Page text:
FLORENCE — The future Peralta Regional Park is closer to becoming a reality after winning a major federal grant.
The park could be open to the public in 2021 after the Arizona State Parks Board Thursday approved the county’s application for a Land and Water Conservation grant, county officials said.
The project, set in the shadows of the Superstition Mountains and described as a spectacular natural jewel in northern Pinal County, will now move to the final design phase, with construction targeted to get underway later this year.
The grant, which amounts to $2,051,203.50, will be matched equally by the county and means the project is now fully funded.
“Securing this LWCF grant is a critical component to beginning the final design and development of this fantastic recreational resource,” said Kent Taylor, Pinal County’s Open Space and Trails Director. “We greatly appreciate the assistance of both Arizona State Parks and Trails staff and the Arizona State Parks Board for sharing our vision for the park. While we can’t wait to finalize the design and begin construction, we are more excited about finally being able to see residents and visitors enjoying this park in the not too distant future.”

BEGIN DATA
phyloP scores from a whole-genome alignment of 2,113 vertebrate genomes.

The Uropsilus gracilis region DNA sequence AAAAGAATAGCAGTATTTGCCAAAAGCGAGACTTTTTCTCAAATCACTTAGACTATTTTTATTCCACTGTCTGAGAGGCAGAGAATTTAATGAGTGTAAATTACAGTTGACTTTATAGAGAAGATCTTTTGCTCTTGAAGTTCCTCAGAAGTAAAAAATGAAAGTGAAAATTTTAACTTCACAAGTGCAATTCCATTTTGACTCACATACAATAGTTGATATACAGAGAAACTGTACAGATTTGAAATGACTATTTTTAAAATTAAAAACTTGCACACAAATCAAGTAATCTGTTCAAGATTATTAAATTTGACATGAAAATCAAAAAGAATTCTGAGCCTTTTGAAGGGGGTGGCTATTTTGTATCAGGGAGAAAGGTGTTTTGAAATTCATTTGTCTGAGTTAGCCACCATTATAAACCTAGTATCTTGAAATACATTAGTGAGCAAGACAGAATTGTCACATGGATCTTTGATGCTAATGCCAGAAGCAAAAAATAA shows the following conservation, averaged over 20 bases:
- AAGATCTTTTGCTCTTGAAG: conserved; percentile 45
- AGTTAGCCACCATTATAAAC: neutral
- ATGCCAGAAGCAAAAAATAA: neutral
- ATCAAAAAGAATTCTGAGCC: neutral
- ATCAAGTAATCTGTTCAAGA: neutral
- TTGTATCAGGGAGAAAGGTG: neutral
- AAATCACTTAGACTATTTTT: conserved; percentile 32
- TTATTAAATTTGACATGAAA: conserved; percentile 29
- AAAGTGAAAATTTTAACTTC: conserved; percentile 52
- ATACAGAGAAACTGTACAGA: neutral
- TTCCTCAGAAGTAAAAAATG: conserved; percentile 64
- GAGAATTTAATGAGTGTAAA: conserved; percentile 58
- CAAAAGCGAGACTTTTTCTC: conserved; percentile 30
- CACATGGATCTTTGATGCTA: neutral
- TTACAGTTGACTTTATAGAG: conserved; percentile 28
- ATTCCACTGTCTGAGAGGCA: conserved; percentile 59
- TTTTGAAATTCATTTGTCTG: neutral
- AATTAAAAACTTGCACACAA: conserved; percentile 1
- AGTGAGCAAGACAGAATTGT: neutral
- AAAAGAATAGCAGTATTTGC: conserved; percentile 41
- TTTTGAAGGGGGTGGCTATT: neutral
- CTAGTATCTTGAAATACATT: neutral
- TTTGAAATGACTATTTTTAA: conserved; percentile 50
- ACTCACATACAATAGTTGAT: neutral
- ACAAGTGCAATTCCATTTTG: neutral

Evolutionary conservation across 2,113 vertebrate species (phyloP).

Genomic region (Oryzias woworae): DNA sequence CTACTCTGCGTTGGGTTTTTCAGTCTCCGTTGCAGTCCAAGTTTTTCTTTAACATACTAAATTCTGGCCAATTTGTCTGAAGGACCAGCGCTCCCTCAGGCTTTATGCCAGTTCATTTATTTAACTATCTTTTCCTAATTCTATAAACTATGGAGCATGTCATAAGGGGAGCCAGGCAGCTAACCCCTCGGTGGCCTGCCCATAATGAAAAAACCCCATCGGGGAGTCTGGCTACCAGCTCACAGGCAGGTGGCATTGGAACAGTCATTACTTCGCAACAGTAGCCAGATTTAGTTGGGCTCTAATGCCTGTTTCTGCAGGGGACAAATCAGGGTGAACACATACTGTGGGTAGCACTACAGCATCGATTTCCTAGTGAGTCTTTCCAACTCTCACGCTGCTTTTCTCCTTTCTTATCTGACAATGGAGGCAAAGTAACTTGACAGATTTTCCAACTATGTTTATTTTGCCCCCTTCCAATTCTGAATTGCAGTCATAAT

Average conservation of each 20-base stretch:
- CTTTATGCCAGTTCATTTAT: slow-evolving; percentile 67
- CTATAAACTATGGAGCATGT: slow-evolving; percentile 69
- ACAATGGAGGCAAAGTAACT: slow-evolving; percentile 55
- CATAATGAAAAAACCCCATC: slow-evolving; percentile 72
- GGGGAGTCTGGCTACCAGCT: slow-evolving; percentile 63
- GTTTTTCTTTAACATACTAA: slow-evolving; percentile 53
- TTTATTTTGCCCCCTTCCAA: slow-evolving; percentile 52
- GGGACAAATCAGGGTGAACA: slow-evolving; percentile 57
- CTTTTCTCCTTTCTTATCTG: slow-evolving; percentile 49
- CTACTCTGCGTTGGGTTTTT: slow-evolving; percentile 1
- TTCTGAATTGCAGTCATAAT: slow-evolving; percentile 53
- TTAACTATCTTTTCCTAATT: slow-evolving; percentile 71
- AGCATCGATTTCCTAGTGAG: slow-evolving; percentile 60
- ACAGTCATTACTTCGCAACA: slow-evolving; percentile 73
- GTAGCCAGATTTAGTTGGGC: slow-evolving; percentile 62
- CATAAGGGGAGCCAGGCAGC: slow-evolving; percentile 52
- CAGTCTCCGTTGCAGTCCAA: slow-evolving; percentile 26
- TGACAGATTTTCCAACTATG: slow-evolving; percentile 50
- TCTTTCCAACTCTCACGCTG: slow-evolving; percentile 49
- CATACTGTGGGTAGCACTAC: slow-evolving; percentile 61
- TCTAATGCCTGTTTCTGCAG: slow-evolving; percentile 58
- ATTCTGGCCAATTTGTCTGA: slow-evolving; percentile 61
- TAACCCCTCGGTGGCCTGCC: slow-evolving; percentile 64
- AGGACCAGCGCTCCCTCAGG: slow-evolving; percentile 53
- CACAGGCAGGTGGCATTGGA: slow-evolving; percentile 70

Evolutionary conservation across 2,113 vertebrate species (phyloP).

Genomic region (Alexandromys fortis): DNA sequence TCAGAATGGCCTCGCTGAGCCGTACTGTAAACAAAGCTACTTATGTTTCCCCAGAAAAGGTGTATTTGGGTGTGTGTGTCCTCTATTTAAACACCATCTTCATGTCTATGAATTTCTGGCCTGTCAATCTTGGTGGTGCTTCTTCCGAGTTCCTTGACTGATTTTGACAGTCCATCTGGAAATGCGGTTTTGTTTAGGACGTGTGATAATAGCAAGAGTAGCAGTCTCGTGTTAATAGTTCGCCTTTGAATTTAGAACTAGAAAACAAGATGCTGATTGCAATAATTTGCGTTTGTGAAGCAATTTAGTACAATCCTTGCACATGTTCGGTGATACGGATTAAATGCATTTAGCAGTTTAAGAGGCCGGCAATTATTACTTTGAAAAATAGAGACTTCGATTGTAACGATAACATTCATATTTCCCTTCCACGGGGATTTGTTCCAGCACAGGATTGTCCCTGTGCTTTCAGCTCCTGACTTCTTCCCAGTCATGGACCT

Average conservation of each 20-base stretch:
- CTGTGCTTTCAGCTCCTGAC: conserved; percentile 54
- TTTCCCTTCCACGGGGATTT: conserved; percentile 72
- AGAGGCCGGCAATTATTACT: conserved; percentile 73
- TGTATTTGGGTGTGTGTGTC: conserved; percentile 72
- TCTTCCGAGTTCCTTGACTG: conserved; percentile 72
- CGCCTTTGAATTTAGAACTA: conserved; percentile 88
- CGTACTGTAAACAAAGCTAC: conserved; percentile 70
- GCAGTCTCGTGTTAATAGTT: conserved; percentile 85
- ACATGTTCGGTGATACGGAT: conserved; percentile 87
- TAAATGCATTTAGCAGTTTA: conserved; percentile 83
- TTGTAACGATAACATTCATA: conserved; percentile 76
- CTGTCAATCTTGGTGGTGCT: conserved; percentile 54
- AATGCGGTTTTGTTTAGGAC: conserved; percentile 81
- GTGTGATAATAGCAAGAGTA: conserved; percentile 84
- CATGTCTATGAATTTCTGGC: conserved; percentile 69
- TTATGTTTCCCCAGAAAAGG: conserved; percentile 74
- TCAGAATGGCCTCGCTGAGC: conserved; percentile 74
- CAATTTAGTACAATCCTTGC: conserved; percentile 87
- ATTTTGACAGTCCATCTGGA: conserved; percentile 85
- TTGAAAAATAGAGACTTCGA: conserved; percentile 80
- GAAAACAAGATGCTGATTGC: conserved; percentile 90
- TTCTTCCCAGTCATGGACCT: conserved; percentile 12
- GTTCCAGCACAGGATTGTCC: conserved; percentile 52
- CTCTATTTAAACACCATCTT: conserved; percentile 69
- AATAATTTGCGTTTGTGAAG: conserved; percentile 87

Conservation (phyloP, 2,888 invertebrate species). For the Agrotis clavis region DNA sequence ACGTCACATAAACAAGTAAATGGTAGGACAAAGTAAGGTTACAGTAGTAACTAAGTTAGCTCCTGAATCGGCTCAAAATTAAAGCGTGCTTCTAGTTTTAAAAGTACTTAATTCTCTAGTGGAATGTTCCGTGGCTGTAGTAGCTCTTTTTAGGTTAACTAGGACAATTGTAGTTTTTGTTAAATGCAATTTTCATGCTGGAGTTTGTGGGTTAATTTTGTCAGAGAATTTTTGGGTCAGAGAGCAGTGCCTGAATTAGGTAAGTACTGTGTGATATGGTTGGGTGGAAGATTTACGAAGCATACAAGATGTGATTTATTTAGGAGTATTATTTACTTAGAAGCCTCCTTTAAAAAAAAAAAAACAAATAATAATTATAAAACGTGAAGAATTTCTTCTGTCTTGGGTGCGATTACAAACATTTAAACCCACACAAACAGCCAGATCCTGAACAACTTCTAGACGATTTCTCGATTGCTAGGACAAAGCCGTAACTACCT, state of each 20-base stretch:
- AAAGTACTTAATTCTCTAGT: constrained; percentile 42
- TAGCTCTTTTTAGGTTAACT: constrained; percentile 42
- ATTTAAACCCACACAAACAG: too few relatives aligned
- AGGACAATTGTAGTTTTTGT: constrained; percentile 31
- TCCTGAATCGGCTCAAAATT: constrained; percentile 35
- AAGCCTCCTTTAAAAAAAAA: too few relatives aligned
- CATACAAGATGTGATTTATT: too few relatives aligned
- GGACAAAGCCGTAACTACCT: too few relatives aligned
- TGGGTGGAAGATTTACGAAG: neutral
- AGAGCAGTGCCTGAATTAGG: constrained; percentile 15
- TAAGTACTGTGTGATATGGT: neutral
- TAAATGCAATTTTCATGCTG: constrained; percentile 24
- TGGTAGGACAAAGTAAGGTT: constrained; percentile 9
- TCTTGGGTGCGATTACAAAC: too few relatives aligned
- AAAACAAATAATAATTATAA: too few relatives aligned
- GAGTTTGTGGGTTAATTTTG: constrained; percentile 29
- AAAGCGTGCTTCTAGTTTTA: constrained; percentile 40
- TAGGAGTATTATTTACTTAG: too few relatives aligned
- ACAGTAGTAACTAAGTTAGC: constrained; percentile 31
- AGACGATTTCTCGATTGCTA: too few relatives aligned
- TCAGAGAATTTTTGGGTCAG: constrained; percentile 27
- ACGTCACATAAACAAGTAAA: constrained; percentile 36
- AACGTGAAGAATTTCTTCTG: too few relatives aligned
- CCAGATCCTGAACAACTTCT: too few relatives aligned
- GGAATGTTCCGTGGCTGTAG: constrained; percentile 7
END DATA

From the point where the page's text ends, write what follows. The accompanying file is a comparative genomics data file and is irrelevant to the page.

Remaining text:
Plans for the 480-acre park, off of Peralta Road east of Gold Canyon, include around 8 miles of multi-use trails, as well as areas for picnicking, camping and rock climbing. Despite being so close to civilization, its deliberately limited infrastructure and primitive setting will also allow it to feature a dark-sky designation for night sky viewing, county officials said.
In other discussion, County Assessor Douglas Wolf told the board that widows and widowers have until Feb. 28 to apply for property tax exemptions. He thanked Supervisor Pete Rios, D-Dudleyville, and the city of Maricopa for providing space for his staff to take those applications.
Supervisors Mike Goodman, R-San Tan Valley, and Steve Miller, R-Casa Grande, said the assessor may use their offices as well to take these applications.
Wolf added that county property owners will begin receiving their annual notices of value in the mail, perhaps on Friday. He also said he is supporting a bill in the Arizona Senate that would allow disabled veterans to receive a property tax exemption. Pinal County has 1,700 veterans who are partially disabled and would “benefit to some degree,” Wolf said. A previous law providing exemptions to disabled veterans was overturned in court.
Greater Florence Chamber of Commerce Executive Director Roger Biede invited the board to the third annual Memories on Main custom car and bike show, 10 a.m. to 2:30 p.m. Saturday on Main Street in Florence. More than 350 cars are expected. There will be vendors, raffles, food and beverages, and awards.
Andersen also introduced the county’s new risk director, Cynthia Perez, who has worked in risk management for seven years, and James Daniels, formerly of the BBC in London and Arizona State University, who is the county’s new communications and marketing director.
Andersen added that a future state workforce training center for automotive skills at Central Arizona College’s Signal Peak Campus is out for construction bids.